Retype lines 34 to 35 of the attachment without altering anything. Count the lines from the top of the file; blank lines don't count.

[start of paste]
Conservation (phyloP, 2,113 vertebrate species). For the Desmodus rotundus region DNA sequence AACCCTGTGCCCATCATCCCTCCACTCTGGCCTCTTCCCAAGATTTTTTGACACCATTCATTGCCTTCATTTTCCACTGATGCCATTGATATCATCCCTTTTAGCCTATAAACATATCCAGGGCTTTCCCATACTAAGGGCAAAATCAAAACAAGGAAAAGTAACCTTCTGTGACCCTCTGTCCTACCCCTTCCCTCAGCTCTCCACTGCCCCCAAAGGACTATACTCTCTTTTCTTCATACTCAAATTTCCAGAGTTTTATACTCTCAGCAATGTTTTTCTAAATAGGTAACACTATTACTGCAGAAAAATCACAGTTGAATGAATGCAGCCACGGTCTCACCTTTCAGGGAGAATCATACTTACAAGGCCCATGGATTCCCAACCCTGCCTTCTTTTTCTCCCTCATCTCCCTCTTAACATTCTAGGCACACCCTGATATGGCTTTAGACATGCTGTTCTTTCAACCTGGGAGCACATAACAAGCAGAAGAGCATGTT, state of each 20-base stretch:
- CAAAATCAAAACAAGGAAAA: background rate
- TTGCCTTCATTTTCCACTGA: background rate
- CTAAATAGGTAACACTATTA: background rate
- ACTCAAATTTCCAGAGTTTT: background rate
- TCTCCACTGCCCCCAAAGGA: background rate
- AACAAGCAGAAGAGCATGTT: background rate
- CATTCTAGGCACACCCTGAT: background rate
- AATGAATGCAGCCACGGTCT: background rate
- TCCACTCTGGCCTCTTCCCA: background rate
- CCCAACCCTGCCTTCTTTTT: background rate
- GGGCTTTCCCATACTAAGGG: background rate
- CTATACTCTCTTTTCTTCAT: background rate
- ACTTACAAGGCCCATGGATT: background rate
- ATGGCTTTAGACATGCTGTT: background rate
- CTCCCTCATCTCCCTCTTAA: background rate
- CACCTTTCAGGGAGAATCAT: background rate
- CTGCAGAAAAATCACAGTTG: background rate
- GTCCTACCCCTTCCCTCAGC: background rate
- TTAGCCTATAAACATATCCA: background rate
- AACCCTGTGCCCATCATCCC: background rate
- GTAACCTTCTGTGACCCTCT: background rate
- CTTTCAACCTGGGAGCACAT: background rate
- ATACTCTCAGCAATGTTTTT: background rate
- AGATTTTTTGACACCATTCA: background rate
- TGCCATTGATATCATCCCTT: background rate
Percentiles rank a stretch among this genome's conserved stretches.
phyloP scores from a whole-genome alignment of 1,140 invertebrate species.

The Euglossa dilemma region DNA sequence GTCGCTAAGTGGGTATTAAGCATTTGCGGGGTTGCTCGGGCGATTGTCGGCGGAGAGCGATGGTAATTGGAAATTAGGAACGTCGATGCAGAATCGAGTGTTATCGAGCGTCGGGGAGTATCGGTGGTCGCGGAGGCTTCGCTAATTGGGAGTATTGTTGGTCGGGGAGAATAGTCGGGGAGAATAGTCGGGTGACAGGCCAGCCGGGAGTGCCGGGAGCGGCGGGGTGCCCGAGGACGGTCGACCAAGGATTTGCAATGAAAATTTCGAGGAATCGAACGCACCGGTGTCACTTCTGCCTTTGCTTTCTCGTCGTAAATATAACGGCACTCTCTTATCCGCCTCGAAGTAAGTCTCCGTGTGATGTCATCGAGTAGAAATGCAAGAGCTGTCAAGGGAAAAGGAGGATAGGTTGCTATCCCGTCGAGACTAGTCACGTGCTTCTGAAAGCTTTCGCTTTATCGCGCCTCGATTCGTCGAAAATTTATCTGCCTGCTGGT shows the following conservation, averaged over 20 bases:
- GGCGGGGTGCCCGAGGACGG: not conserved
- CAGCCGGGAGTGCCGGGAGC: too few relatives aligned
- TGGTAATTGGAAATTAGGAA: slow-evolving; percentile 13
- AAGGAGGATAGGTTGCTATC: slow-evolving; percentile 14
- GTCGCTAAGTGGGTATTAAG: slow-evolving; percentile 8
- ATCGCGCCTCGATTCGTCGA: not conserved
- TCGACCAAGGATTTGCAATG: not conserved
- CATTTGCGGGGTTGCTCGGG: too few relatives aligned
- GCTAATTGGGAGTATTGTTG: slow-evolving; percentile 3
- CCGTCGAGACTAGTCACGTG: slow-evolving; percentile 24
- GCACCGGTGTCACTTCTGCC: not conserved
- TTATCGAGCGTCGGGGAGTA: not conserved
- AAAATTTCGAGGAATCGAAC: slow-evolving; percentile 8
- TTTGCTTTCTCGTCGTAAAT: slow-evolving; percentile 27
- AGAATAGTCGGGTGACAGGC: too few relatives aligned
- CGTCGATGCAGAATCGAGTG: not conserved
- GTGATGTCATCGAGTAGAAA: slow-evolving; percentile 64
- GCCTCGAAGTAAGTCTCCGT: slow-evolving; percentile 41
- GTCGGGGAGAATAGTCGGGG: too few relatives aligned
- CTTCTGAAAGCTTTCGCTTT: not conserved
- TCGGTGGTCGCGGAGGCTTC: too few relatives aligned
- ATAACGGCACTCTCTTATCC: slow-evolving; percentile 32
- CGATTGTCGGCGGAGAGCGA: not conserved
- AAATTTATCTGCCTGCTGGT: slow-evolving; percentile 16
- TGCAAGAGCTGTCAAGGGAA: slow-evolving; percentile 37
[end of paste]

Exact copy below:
- GTCGCTAAGTGGGTATTAAG: slow-evolving; percentile 8
- ATCGCGCCTCGATTCGTCGA: not conserved